The June Kelly Gallery opens an exhibition of sculpture by Colin Chase
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The June Kelly Gallery opens an exhibition of sculpture by Colin Chase
Colin Chase, # 112620, 2021. Reclaimed polychromed wood, steel,glass,wood and plastic beads, 25 1 of 8 x 25 1/8 x 3 1/2 inches.

NEW YORK, NY.- Cadences, a body of imaginative and challenging sculpture by Colin Chase that, “grew out of my experience of bearing witness to the frenetic pulse of our lives in the last few years.” These site-specific visual paradigms with specialized vocabulary and inference opened at the June Kelly Gallery, 166 Mercer Street, on Friday, October 15. The works will remain on view through November 16.

Chase’s work continues to be rooted in ongoing scrutiny and pursuit of understanding the myriad ways in which we respond to the visual. Modern and contemporary writing systems, such as Morse, barcodes, emoticons, text lingo and emoji excite his curiosity, said Chase, much like, the Peruvian Nazca line drawings, cave paintings, ancient pictographic writing systems, such as Nsibidi, Adinkra, Cree, and Cherokee, have long captivated him. These visual interests fuel Chase’s passionate exploration in the development of unique systems that build on skeletal structures of those systems.

Chase writes, this new work distills the mercurial temperature of moods, shape-shifting attitudes, emotions, rituals, anxieties, pain, protest, pandemic, death, truth decay, and new myths. The compositional matrix exploits the grid using bare-bones abstraction, geometry, and rhythm to visually articulate the sequence and tempo of a series of actions. The layered systems interweave connections of structured and improvised arrangements.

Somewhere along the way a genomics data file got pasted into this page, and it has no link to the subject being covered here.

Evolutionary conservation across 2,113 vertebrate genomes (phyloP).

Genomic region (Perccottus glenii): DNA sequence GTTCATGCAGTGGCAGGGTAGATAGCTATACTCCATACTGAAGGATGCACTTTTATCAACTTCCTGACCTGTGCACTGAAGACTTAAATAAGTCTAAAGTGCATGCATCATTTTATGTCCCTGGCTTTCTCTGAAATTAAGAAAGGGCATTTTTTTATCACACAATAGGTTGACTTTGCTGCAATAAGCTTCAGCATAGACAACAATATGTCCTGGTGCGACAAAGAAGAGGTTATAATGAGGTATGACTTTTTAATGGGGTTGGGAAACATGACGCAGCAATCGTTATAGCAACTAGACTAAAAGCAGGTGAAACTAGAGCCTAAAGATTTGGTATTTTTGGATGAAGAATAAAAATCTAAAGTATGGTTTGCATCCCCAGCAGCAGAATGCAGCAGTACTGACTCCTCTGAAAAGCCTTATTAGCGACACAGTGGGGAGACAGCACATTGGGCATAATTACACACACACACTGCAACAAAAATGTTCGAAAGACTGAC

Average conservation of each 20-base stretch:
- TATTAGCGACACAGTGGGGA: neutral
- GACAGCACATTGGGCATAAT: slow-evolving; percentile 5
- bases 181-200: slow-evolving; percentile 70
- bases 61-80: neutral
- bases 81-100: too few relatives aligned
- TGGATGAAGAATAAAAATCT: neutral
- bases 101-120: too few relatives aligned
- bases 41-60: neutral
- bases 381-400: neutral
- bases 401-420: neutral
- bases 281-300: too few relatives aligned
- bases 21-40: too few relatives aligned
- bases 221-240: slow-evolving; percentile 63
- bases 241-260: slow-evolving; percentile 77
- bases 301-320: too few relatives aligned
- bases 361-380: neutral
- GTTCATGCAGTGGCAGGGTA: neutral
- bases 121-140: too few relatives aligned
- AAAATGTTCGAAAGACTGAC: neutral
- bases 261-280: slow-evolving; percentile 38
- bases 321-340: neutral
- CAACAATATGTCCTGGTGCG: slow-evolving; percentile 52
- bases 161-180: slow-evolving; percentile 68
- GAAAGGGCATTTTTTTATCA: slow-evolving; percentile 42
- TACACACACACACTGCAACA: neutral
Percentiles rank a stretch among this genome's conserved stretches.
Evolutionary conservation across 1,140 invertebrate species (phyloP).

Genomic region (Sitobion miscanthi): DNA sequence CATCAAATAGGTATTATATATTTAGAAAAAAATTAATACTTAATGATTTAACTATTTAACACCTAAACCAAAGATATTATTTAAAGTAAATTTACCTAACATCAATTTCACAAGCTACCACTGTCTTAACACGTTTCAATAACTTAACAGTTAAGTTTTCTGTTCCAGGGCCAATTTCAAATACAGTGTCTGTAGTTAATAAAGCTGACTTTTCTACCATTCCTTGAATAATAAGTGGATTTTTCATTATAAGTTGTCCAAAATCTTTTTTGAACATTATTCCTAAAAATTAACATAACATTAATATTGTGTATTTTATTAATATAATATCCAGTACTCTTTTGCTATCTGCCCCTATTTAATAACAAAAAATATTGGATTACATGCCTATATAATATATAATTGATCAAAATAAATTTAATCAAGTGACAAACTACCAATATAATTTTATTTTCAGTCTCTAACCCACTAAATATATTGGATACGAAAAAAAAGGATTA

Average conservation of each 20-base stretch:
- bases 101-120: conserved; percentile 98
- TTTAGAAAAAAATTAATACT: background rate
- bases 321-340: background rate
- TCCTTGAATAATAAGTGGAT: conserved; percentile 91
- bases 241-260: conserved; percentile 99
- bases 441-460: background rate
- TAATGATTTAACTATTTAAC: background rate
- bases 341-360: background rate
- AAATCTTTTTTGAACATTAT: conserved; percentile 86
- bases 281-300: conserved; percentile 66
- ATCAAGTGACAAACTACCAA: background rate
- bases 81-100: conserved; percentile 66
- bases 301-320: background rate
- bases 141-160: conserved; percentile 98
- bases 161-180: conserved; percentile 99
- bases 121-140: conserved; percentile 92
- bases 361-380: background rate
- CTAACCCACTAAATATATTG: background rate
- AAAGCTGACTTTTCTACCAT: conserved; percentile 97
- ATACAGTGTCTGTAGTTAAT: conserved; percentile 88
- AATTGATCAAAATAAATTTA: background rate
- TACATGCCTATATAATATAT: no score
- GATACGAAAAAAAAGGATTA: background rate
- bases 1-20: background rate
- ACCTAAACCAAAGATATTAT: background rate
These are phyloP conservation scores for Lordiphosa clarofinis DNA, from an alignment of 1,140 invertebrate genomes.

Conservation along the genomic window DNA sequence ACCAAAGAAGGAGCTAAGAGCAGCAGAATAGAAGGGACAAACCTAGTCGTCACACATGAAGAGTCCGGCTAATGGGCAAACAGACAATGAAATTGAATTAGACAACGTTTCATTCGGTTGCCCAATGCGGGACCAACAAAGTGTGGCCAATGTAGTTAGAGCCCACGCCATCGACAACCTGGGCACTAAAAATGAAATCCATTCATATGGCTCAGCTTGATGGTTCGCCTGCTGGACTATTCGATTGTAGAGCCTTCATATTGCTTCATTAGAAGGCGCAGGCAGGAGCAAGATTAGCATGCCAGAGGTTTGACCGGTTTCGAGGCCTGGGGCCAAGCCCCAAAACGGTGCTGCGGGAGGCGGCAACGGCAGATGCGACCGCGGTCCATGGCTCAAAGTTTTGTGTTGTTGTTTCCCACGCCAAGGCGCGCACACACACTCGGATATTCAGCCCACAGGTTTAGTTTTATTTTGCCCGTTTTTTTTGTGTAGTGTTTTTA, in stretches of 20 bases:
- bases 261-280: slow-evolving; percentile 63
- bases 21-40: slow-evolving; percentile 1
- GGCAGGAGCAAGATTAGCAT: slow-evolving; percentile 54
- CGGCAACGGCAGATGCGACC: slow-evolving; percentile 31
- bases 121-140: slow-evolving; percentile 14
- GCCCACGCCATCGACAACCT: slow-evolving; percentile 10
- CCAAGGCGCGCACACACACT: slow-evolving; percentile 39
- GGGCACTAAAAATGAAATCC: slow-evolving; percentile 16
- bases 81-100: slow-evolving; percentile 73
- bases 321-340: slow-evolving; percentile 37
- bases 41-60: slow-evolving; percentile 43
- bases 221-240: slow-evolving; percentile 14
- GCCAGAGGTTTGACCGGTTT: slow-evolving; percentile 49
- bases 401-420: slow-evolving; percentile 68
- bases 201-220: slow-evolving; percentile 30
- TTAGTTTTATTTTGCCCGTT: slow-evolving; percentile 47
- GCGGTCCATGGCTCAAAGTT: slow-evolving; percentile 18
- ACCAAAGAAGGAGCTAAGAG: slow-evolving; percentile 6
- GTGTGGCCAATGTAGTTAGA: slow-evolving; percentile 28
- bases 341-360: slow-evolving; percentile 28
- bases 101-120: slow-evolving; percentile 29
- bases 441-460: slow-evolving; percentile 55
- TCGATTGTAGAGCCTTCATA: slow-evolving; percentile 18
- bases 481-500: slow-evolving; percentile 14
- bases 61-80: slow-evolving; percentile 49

Further, these structures created for the June Kelly Gallery space, elicit the gestalt of square windows or portals. Several of them protrude at various levels from the walls, (redder raga #1, 2021) while others (#112520, 2021) subtly appear to hover in front of the walls of the rectangular room. There is an interplay of colors and components that call and respond to each other in my work. This interplay extends to the neighboring objects and the room in variable degrees. “Abstraction is the envelope that contains the body of my discoveries. Text, alphabet ciphers, barcodes and Morse meet at varying intersections. Digital and analog, current world events, cries and whispers, quotes and prayers call and respond at various cadences as they comingle in two and three dimensions.” Everything and every human action revolve in rhythm - Babatunde Olatunji.

Chase lives and works in New York City and in Ulster County and teaches art at the City University of New York. He received a BFA from Cooper Union and an MFA from the University of Michigan at Ann Arbor. Chase has been represented in many one-person and group exhibitions throughout the United States, as well as in Europe and Brazil. His work is included in numerous private and public collections, among them The Studio Museum in Harlem, The New School of Social Research, Schomburg Center for Research in Black Culture, Prudential Life Insurance Company and AT&T. His public commissions include the Queens Hospital Center and the Malcolm X Memorial in Manhattan. In 2017, Chase received the Joan Mitchell Grant Award for Painters and Sculptors.

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